Grooming is a word used for dogs and horses, monkeys and men. The groom is the guy walking the bride up the aisle, resplendent in a black tuxedo with polished shoes and slicked hair--and that's about the only time some guys are groomed. Post-war grooming was almost the opposite of what it is now. Guys greased their hair on a daily basis and got it washed at the barber's once a week. Modern men scrub their grapes daily in the shower, and if the mop gets any grease, it's in the barber chair.

       Guys today might hit the barber chair to tune up their do's, but guys in the 'fifties also got an oil change. A week of slicking up made a good scrub mandatory. Shampoo came in long-necked bottles, like hair tonic, with the soap already mixed with water. It was applied directly to dry hair, with water worked in, little by little, to lather it up. The head was scrubbed with a brush, then rinsed forward in a standard sink. That's all it took to wash short hair. You didn't need to have a special shampoo basin or lay a guy back in the chair. That was for longer hair, and only came about for males when beauty salons dropped their first name and began taking in men.

       Barber shops usually had a chart on the wall showing the cost of services. The order generally went like this, with "Haircut" at the top, followed by "Shave," "Shampoo," "Massage" and "Tonic." However, in the early 'sixties, Sandahl's offered a free chart to barbers showing ten popular hair cuts. Across the top it read, "A Hair Style and a Hair Product for Every Need," and along the bottom, "We cut your hair one way...the best way!" The middle of the poster read, "Sandahl's Shampoos -- Tonics," and depicted four Sandahl's Hair Care brand products: "Perfect" Tonic, Shampoo, and a jar and tube of butch wax. The poster listed six shop services, with space to write in more, but the order was reversed, with "Sandahl's Dandruff Shampoo" at the top, followed by "Massage," "Plain Shampoo," Haircut," "Shave," and Sandahl's Dandruff Tonic" (see below).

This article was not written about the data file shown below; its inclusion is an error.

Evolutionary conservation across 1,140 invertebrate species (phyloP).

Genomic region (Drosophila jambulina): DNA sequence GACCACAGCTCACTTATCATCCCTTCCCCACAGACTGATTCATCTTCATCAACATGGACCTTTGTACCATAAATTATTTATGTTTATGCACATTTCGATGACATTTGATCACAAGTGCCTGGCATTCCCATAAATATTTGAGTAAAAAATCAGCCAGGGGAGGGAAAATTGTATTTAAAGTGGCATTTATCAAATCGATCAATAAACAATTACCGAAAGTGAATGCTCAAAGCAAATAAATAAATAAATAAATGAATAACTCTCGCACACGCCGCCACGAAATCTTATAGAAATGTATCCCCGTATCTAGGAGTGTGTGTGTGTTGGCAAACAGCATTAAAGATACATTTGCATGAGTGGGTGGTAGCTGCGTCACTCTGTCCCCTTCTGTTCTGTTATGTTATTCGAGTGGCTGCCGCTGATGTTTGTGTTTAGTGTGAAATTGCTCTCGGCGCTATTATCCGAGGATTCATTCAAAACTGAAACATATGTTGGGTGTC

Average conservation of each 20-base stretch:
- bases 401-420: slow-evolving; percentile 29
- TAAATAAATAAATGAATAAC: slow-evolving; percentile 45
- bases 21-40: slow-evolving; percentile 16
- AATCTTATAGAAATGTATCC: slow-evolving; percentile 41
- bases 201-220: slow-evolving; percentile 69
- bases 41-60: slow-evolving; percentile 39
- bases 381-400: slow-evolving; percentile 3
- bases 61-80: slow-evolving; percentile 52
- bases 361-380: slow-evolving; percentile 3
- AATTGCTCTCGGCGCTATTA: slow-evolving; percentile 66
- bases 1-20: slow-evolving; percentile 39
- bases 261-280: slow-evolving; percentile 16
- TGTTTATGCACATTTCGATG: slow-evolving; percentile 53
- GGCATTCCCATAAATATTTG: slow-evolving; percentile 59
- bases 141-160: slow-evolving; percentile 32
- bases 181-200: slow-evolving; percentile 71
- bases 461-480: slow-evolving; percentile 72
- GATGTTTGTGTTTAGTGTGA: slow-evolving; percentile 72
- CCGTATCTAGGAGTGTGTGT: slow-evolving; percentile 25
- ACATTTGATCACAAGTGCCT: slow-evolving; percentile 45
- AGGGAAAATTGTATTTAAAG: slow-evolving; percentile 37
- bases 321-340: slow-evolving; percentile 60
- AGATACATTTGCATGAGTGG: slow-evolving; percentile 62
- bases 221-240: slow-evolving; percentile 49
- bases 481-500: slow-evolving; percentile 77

Vaseline Hair
Tonic Display

Barber Shop
Lather Machine

        In an episode of "Leave it to Beaver," Ward caught Wally using his razor, and chewed him out in front of the guys. All through the episode he ponders how to restore his son's wounded pride. Finally, he stops in at the barber shop where Wally's getting a haircut, and tells the barber his son needs a shave. The other guys' eyes get wide as they watch Wally being lathered up, feeling their own chins for any sign of bristle, and once more, Wally is the man.
       Not every man shaves every day; not every man needs to. But for those who do, the first razor marks a rite of passage and a coming of age to the man's daily ritual: the shave.

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